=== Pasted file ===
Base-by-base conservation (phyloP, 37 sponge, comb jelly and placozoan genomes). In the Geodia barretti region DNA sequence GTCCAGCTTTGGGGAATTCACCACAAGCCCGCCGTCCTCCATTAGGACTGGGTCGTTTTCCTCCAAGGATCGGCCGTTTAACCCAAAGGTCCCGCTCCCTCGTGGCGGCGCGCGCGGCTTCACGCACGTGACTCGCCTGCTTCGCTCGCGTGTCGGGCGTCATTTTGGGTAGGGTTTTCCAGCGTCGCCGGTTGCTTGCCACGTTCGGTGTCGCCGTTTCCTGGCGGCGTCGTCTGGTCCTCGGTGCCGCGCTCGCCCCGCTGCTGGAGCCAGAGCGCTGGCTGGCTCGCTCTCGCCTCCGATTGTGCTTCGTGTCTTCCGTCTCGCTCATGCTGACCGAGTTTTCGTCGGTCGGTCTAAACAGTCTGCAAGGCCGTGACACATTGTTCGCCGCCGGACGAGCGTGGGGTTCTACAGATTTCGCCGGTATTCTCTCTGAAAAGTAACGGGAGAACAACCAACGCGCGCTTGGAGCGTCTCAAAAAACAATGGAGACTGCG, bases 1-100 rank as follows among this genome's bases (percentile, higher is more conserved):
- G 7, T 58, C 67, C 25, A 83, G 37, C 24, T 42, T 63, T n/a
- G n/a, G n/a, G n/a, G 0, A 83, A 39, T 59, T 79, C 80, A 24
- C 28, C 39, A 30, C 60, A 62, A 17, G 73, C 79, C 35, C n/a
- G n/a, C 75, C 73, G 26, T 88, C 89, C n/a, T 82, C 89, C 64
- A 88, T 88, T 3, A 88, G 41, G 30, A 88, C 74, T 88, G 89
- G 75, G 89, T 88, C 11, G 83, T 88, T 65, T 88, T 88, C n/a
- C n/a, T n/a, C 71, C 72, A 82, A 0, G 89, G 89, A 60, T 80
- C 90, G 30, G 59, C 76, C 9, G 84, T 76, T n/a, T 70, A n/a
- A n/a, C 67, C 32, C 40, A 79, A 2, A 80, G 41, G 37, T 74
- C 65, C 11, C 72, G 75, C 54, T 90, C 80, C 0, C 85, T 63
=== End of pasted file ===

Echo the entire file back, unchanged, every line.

Base-by-base conservation (phyloP, 37 sponge, comb jelly and placozoan genomes). In the Geodia barretti region DNA sequence GTCCAGCTTTGGGGAATTCACCACAAGCCCGCCGTCCTCCATTAGGACTGGGTCGTTTTCCTCCAAGGATCGGCCGTTTAACCCAAAGGTCCCGCTCCCTCGTGGCGGCGCGCGCGGCTTCACGCACGTGACTCGCCTGCTTCGCTCGCGTGTCGGGCGTCATTTTGGGTAGGGTTTTCCAGCGTCGCCGGTTGCTTGCCACGTTCGGTGTCGCCGTTTCCTGGCGGCGTCGTCTGGTCCTCGGTGCCGCGCTCGCCCCGCTGCTGGAGCCAGAGCGCTGGCTGGCTCGCTCTCGCCTCCGATTGTGCTTCGTGTCTTCCGTCTCGCTCATGCTGACCGAGTTTTCGTCGGTCGGTCTAAACAGTCTGCAAGGCCGTGACACATTGTTCGCCGCCGGACGAGCGTGGGGTTCTACAGATTTCGCCGGTATTCTCTCTGAAAAGTAACGGGAGAACAACCAACGCGCGCTTGGAGCGTCTCAAAAAACAATGGAGACTGCG, bases 1-100 rank as follows among this genome's bases (percentile, higher is more conserved):
- G 7, T 58, C 67, C 25, A 83, G 37, C 24, T 42, T 63, T n/a
- G n/a, G n/a, G n/a, G 0, A 83, A 39, T 59, T 79, C 80, A 24
- C 28, C 39, A 30, C 60, A 62, A 17, G 73, C 79, C 35, C n/a
- G n/a, C 75, C 73, G 26, T 88, C 89, C n/a, T 82, C 89, C 64
- A 88, T 88, T 3, A 88, G 41, G 30, A 88, C 74, T 88, G 89
- G 75, G 89, T 88, C 11, G 83, T 88, T 65, T 88, T 88, C n/a
- C n/a, T n/a, C 71, C 72, A 82, A 0, G 89, G 89, A 60, T 80
- C 90, G 30, G 59, C 76, C 9, G 84, T 76, T n/a, T 70, A n/a
- A n/a, C 67, C 32, C 40, A 79, A 2, A 80, G 41, G 37, T 74
- C 65, C 11, C 72, G 75, C 54, T 90, C 80, C 0, C 85, T 63